Transnational Organised Crime: Perspectives on Global Security

By Adam Edwards; Peter Gill | Go to book overview

Part I

Origins of the concept

The three chapters in Part I question where the concept of transnational organised crime (TOC) came from, why it came to dominate official discourse on the contemporary security of Western social orders and what the consequences have been for the emergence of a 'global' law enforcement regime or, more provocatively, a global 'protection racket'.

Mike Woodiwiss's chapter distinguishes between 'limited' and archaic conceptions of TOC. Whilst the latter has a long historical provenance, in terms of governmental concerns over the smuggling of contraband and consequent circumvention of customs and excise duties, the former has its origins in more recent policy discourse on the perceived threat from 'Mafia-type organisations' to the integrity of Western political-economies. Woodiwiss traces the frenetic policy-making activity on this threat, which occurred in international fora such as the United Nations, G7/P8 and European Union over the past decade, back to the domestic security concerns of the US Federal Government after the Second World War. In the context of the pre-war New Deal, Roosevelt's administration had emphasised the opportunities for organised crime that were generated by poor corporate governance and the connivance of 'respectable society' and had, consequently, implemented reforms to reduce these opportunities. Post-war federal administrations, however, eschewed this focus on the inter-dependencies of licit and illicit business. Thus, in the context of McCarthyism, the focus of governmental discourse shifted to the threat presented by ethnic, 'un-American', outsiders, in particular from the Italian community, poisoning an 'otherwise satisfactory' political economy. The official imprimatur for this 'alien conspiracy theory' of organised crime was first given in the Kefauver Commission of 1950-1 and reiterated in subsequent Presidential Commissions on organised crime under Lyndon Johnson (1967) and Ronald Reagan (1983). Reagan's Commission adapted this official discourse to acknowledge the increasing problem of drug trafficking as the principal basis for organised criminal activity and broadened the list of outsiders to include Asian and Latin American 'cartels'. Throughout, the conceptualisation of organised crime as a problem of ethnic outsiders remained the same, as did the promotion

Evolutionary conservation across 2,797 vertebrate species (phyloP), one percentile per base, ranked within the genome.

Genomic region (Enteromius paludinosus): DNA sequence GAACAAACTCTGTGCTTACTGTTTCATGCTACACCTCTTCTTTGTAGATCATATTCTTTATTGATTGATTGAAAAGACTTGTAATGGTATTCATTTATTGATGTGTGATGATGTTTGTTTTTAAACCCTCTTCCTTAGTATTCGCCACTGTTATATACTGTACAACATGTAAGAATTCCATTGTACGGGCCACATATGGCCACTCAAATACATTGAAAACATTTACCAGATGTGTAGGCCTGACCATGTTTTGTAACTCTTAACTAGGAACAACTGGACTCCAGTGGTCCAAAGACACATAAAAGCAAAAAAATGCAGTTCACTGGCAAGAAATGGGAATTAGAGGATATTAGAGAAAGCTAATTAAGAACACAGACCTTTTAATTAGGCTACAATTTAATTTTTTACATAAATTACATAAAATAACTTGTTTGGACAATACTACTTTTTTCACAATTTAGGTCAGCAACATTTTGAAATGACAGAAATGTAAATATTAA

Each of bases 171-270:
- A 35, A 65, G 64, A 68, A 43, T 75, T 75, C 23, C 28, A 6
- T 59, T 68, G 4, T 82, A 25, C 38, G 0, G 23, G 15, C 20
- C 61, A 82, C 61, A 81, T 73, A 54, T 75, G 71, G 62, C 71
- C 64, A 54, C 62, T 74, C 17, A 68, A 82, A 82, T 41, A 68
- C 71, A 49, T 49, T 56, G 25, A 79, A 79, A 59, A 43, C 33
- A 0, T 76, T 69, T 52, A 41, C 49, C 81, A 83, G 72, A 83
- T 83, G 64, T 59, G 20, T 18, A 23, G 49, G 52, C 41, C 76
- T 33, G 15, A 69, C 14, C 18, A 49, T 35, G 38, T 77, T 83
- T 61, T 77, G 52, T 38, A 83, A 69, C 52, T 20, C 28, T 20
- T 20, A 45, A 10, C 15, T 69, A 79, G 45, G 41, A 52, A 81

-7-

Notes for this page

Add a new note
If you are trying to select text to create highlights or citations, remember that you must now click or tap on the first word, and then click or tap on the last word.
One moment ...
Project items

Items saved from this book

This book has been saved
Highlights (0)
Some of your highlights are legacy items.

Highlights saved before July 30, 2012 will not be displayed on their respective source pages.

You can easily re-create the highlights by opening the book page or article, selecting the text, and clicking “Highlight.”

Citations (0)
Some of your citations are legacy items.

Any citation created before July 30, 2012 will labeled as a “Cited page.” New citations will be saved as cited passages, pages or articles.

We also added the ability to view new citations from your projects or the book or article where you created them.

Notes (0)
Bookmarks (0)

You have no saved items from this book

Project items include:
  • Saved book/article
  • Highlights
  • Quotes/citations
  • Notes
  • Bookmarks
Notes
Cite this page

Cited page

Style
Citations are available only to our active members.
Sign up now to cite pages or passages in MLA, APA and Chicago citation styles.

(Einhorn, 1992, p. 25)

(Einhorn 25)

1

1. Lois J. Einhorn, Abraham Lincoln, the Orator: Penetrating the Lincoln Legend (Westport, CT: Greenwood Press, 1992), 25, http://www.questia.com/read/27419298.

Cited page

Bookmark this page
Transnational Organised Crime: Perspectives on Global Security
Settings

Settings

Typeface
Text size Smaller Larger
Search within

Search within this book

Look up

Look up a word

  • Dictionary
  • Thesaurus
Please submit a word or phrase above.
Print this page

Print this page

Why can't I print more than one page at a time?

Full screen
/ 290

matching results for page

Cited passage

Style
Citations are available only to our active members.
Sign up now to cite pages or passages in MLA, APA and Chicago citation styles.

"Portraying himself as an honest, ordinary person helped Lincoln identify with his audiences." (Einhorn, 1992, p. 25).

"Portraying himself as an honest, ordinary person helped Lincoln identify with his audiences." (Einhorn 25)

"Portraying himself as an honest, ordinary person helped Lincoln identify with his audiences."1

1. Lois J. Einhorn, Abraham Lincoln, the Orator: Penetrating the Lincoln Legend (Westport, CT: Greenwood Press, 1992), 25, http://www.questia.com/read/27419298.

Cited passage

Welcome to the new Questia Reader

The Questia Reader has been updated to provide you with an even better online reading experience.  It is now 100% Responsive, which means you can read our books and articles on any sized device you wish.  All of your favorite tools like notes, highlights, and citations are still here, but the way you select text has been updated to be easier to use, especially on touchscreen devices.  Here's how:

1. Click or tap the first word you want to select.
2. Click or tap the last word you want to select.

OK, got it!

Thanks for trying Questia!

Please continue trying out our research tools, but please note, full functionality is available only to our active members.

Your work will be lost once you leave this Web page.

For full access in an ad-free environment, sign up now for a FREE, 1-day trial.

Already a member? Log in now.